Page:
Tag Archives: school

Medway Primary Schools: results make interesting reading for parents

Mark Reckless meets pupils at Cliffe Woods Primary School

Last month it was reported that Medway’s primary schools were the lowest rated in the country on one measure. Tracey Crouch MP and I demanded an urgent meeting with Medway’s new head of education, Barbara Peacock, and Juliet Sevior, her deputy for primary education, who has been working to turn round performance. This took place on Friday and was extremely constructive.

The proportion of children gaining the expected level 4 or better at both English and Maths was a little better across the Rochester and Strood constituency, at 74%, but still not good overall. I have analysed those Key Stage 2 results for all primary schools in the constituency over the past five years, as well as the proportion of children both taking and passing the test to go to grammar school. The results make interesting reading for parents.

Mark Reckless congratulates Principal Tim Watson of Cliffe Woods Primary School on conversion to Academy

Mark Reckless congratulates Principal Tim Watson of Cliffe Woods Primary School on conversion to Academy

What is striking is the sheer range of results. Cliffe Woods, whose conversion I welcomed as our first primary academy in Medway, has had at least 90% of children meet the standard each and every year from 2008 to 2012. At the bottom in 2012 and below 60% were All Faiths in Strood, although this was a slip after two better years, and Cuxton Junior School, which worryingly has fallen from 80% to 56% attainment in just five years.

In our school by school discussion I was impressed by the extent to which our new council officers recognised and really understood the range of issues affecting different schools. However, the one which stands out again and again is the ability, drive and leadership shown (or in a few cases not shown) by the school head.

There are a number of schools in which I believe that the council is intervening appropriately. In others I am pleased by the positive approach which Medway is taking to promote primary academies which are more free of council control. As well as the excellent Cliffe Woods, I recently opened the Elaine academy in Strood as part of the fantastic Williamson Trust based on the Rochester Maths School, and on Thursday I will be joining the Bishop of Rochester to open a primary academy at St James, Grain.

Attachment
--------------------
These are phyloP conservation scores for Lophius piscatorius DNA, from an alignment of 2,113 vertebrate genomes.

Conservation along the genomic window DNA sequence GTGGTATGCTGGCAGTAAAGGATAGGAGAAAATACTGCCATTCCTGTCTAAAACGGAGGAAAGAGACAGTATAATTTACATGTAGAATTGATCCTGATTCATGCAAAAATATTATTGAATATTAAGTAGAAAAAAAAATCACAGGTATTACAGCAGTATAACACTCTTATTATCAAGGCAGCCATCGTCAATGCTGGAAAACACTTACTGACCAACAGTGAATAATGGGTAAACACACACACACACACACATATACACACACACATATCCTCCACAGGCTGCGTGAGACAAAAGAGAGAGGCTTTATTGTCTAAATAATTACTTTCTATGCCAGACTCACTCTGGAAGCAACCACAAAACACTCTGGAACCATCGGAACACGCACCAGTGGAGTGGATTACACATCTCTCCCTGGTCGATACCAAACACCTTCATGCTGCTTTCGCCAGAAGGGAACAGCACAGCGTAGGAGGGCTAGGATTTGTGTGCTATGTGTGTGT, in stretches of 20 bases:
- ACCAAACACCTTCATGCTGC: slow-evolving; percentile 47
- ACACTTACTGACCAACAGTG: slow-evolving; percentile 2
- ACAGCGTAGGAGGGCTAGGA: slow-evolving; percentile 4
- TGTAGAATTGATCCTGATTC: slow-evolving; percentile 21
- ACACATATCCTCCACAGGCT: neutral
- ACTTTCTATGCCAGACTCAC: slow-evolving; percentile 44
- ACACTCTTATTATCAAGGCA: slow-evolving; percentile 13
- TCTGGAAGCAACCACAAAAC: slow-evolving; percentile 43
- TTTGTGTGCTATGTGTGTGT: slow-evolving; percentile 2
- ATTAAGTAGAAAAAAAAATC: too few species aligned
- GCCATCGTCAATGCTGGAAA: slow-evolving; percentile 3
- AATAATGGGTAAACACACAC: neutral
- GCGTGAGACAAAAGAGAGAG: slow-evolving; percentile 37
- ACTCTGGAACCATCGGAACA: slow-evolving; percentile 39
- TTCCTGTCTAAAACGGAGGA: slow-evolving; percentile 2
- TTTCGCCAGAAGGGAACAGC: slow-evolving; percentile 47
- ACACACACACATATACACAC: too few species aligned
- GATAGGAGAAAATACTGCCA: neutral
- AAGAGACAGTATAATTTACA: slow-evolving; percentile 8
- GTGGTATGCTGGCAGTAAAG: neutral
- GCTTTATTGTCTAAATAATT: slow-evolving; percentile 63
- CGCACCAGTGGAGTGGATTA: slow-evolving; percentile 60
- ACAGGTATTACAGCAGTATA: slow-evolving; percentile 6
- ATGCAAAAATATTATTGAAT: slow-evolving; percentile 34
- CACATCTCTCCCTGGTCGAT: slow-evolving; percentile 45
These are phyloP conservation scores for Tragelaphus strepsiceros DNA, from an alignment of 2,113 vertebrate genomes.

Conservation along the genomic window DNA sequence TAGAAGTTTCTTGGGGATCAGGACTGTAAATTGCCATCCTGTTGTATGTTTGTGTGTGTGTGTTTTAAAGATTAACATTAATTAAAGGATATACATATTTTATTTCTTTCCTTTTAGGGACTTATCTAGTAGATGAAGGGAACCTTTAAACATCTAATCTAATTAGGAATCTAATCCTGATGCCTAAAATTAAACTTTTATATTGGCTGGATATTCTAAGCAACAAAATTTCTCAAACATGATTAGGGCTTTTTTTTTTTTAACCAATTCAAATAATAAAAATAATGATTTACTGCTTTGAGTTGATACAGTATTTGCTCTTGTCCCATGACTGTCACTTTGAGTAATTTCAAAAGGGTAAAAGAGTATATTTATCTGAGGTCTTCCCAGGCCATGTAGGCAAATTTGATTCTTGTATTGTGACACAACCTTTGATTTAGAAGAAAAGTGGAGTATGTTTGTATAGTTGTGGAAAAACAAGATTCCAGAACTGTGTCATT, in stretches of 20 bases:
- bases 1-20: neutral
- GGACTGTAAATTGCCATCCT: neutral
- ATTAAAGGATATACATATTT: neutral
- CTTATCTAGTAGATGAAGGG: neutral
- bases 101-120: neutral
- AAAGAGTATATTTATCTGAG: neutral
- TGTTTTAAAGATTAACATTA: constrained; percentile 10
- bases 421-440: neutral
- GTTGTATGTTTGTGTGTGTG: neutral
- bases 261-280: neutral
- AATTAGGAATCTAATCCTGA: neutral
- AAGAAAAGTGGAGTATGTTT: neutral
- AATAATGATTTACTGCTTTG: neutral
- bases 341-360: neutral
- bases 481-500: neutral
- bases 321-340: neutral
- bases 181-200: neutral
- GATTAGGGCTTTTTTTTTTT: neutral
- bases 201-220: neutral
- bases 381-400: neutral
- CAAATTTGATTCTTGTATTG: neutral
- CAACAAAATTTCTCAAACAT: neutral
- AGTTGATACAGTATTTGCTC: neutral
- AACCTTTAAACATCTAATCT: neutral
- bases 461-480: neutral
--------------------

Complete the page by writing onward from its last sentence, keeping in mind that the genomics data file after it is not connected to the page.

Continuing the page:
I wish all our schools, their heads, teachers and pupils the very best. I will be keeping a very close eye on how attainment and results progress.


MP visits Rochester school for World record attempt

On Friday 19th October 2012, Mark Reckless MP for Rochester and Strood visited Rochester Grammar School as  students attempted to set a Guinness record for the world’s largest memory game as part of Biology Week.

By sitting a ten-minute memory test which has been prepared by renowned experimental psychologist Professor Bruce Hood, the pupils contributed to a nationwide scientific study.

Mark Reckless acted as an independent witness to verify the record attempt for Guinness and also took questions from students with an interest in politics on a variety of issues.

Mark Reckless said:

“I was delighted to join the students at Rochester Grammar School for this World record attempt and to assist with the important neuroscience research which members of the Society of Biology are undertaking.

Rochester Grammar is a great school and I was impressed by the fantastic facilities on offer. I particularly enjoyed the opportunity to take questions from the students on a wide range of local and national issues affecting our younger people in the constituency.

I would like to thank and congratulate all of the students who took part in the World record attempt and for making my visit to the school so enjoyable and informative.”

Dr Mark Downs, Chief Executive of the Society of Biology, said:

“This was the climax of Biology Week, with schools, universities, and learned societies testing their memories simultaneously. We’ve been thrilled with the number of people who are keen to take part and we have high hopes for setting an impressive world record.”

Alongside the attempt school pupils learnt about how our brains store memories (or at least convince us we have made accurate memories!). Anyone who is interested in how the brain works, from remembering how to make a cup of tea to falling in love with Justin Bieber, can watch the Society of Biology Brain Explorers video series.

Dr Downs says:

“We hope the record attempt will highlight the importance of neuroscience research, especially into diseases like Alzheimer’s, which affects around 496,000 people in the UK and is projected to increase.”

The memory game was the last of a series of events being held to mark Biology Week which ran from 13th-19th October and aims to inspire the nation about the life sciences. Other events included a debate about whether we should save the panda, an awards ceremony for a photography competition, and a launch in the House of Commons.